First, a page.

In recent years Telstra and Optus have upgraded their cable networks with DOCSIS3.0 technology, providing data at up to 100Mb/s. This investment has enabled the providers to meet consumer demand for faster broadband services. The roll out of the National Broadband Network under the December 2013 strategic review has placed a greater emphasis on existing hybrid fibre coax plant being part of the national broadband plan. As such, many customers in NBN areas will not be migrated to the new fibre network, as had been anticipated under the former NBN plan which had envisaged a near-national FttP footprint.
The other main cable player is TransACT, operating a hybrid fibre coax network in Ballarat, Geelong and Mildura. Since the acquisition of TransACT by iiNet in late 2011, these networks have been integrated in the latter’s company’s overall infrastructure plans.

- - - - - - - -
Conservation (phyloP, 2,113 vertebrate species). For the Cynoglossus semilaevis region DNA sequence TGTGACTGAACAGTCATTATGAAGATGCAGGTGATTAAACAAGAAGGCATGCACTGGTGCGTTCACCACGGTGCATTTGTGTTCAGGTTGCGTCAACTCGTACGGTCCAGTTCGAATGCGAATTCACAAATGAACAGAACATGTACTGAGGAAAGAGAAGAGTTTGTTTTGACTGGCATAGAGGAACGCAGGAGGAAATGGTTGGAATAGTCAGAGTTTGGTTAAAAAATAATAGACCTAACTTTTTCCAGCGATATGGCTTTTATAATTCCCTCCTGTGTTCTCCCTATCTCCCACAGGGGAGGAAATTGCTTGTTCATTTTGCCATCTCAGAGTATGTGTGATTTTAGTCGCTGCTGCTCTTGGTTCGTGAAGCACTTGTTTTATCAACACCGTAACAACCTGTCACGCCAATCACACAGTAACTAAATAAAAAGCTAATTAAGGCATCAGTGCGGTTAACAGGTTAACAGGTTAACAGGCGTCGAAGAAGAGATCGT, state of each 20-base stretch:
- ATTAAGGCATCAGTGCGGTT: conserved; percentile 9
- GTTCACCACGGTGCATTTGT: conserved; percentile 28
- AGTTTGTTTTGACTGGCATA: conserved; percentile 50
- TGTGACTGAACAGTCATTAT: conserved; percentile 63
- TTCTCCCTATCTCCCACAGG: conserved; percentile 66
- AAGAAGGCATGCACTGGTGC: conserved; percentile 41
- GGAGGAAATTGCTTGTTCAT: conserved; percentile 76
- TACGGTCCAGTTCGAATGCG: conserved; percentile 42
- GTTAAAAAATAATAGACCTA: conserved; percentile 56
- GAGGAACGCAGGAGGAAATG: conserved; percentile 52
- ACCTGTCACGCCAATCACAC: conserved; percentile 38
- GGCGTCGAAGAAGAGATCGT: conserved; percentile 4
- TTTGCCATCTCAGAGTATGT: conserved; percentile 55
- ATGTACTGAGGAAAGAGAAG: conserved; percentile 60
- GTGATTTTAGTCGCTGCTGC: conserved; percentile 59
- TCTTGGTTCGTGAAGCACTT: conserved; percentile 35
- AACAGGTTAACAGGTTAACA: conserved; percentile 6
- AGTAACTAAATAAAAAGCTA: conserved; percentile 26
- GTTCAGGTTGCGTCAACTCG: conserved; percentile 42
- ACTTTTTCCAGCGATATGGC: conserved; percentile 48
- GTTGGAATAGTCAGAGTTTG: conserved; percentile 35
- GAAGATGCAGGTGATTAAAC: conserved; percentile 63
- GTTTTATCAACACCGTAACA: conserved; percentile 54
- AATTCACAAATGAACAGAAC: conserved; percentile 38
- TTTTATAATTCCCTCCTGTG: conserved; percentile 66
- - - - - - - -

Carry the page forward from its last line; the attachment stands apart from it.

In early 2014 there are fewer than one million cable broadband subscribers, accounting for less than to 8% of the total broadband market in Australia. However, most of these subscribers are high-end users providing relatively high ARPU for the cablecos.
This report provides an overview of the HFC networks run by the key operators. It also gives background information on technologies, including the development of the DOCSIS3.1 standard, together with market statistics from a range of sources. The report assesses the potential market growth of HFC networks in the years leading to the deployment of the National Broadband Network.
NBN transition developments; fibre; DOCSIS standard upgrade to 3.1; calls for HFC wholesale access services; ABS data to December 2013; analysis of the NBN strategic review; market developments to April 2014.
Companies mentioned in this report include – AUSTAR, Optus, FOXTEL, Telstra, Neighbourhood Cable, TransACT.